Updated: Sunday, March 9, 2014, 1:09 AM
No man is an island (spoiler alert: that was a metaphor), but Joe Tiberino may be an exception. For one thing, he's named for an island - Tiberina, in the middle of the Tiber River in Rome. For another, he is the patriarch of an island of art and creativity in West Philadelphia on the crusty edge of Lancaster Avenue off 38th Streets.
At age 75, the distinguished, bearded Philadelphia artist carries himself with quiet confidence and dignity. He looks like the Most Interesting Man in the World from the Dos Equis beer commercials, and you can almost hear the commercial voice-over as Tiberino walks into a room: "He has a personality so magnetic he can't carry credit cards. . . . His beard has experienced more than a lesser man's entire body. . . . Cuba imports cigars from him."
In Tiberino's case, the narrator would say, "His father once shot his own horse in the head while chasing Pancho Villa with Gen. "Black Jack" Pershing. . . . He just returned from a month in Mexico, painting murals in a beachside bar in Puerto Vallarta. . . . The most famous and beautiful African American artist in New York moved to Philadelphia to ask him to marry her."
Ellen Powell-Tiberino died in 1992 after an agonizing 14-year battle with cancer. When first diagnosed in 1978, doctors gave her one year to live.
Powell-Tiberino's legacy lives on in the working-artists compound and museum at 3819 Hamilton St., where Joe and their children still reside. "The Ellen," as the museum and backyard Magic Garden performing area are called, is where you can find Joe Tiberino holding court with awestruck visitors.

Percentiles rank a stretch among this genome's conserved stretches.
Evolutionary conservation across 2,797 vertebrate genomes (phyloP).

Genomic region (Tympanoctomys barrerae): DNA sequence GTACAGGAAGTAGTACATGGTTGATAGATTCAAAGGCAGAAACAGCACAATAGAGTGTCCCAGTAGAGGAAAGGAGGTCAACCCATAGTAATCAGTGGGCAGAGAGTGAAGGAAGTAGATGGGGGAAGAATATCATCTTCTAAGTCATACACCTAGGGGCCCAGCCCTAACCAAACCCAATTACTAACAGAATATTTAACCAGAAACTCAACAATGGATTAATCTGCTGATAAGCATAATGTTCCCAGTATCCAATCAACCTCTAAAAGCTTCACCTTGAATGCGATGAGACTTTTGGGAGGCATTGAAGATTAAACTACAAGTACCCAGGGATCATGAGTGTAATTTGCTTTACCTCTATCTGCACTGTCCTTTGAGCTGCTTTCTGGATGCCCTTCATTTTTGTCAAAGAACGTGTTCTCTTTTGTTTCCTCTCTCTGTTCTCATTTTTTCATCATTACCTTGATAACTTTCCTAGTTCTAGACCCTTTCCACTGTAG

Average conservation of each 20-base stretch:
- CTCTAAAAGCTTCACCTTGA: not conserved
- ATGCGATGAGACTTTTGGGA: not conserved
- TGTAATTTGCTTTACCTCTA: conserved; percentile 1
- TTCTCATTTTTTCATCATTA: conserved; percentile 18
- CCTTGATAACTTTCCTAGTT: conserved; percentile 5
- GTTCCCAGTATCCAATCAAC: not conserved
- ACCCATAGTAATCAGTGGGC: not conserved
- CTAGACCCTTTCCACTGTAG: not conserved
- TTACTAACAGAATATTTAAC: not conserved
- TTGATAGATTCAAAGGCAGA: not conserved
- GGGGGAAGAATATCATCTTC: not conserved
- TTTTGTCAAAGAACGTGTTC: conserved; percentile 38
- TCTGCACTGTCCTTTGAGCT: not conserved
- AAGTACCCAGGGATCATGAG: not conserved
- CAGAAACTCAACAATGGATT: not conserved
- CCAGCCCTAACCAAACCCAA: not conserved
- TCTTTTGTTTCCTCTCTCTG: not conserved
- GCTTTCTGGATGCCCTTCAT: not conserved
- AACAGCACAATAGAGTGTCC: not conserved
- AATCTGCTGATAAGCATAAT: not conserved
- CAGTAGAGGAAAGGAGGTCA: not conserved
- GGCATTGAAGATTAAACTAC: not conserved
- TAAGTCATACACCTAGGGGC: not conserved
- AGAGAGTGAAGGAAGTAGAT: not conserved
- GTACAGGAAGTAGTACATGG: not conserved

Cue the narration: "His house is made of artwork - floor to rooftop - on the outside. . . . His dog is named Padre Pio. . . . His long gray ponytail was braided by a Mayan princess and is said to hold supernatural powers. . . . He does not always drink beer, but when he does, he prefers Dos Equis. Seriously."
Joe and Ellen didn't push their children to become artists, but they did. "There was no pressure," said the oldest son, Raphael. "No pressure at all," said the second-born, Leonardo. "None. Not once," said the youngest son, Gabriel. "Don't talk to me," said the only daughter, Ellen.
This family of artists has been dubbed "the West Philly Wyeths" by local arts publications and public television. Joe shakes his head at that odd coupling of Chester County horse-country gentry with hard-core urban street warrior artists like the Tiberino clan. "But I did have two heartfelt conversations with Andrew Wyeth years ago about raising our children," Tiberino said. "He hired tutors to teach them how to paint."
You can see the remarkable talents and individual styles of all the Tiberinos in an electrifying exhibit called "The Unflinching Eye" at the African American Museum, at Seventh and Arch, through March 22. (Ellen Powell-Tiberino was featured in the museum's first art exhibition in 1977.)
The current exhibit fills two full floors and consists of 100 works in various media representing the visions of the Tiberinos and 14 other artists in their extended circle of friends and mentors. Joe and Raphael will be conducting guided tours on the next two Saturdays.
"His commanding presence is so much larger than life that it is difficult to tell the difference between a photo of Joe Tiberino taken during the opening night of 'The Unflinching Eye' in September or the acrylic painting of Joe by his son Gabe called The Man Behind It All. . . . Stay thirsty my friends."
Clark Deleon's column appears regularly in Currents. firstname.lastname@example.org
Read full story: Art exhibit highlights talent of the Tiberino family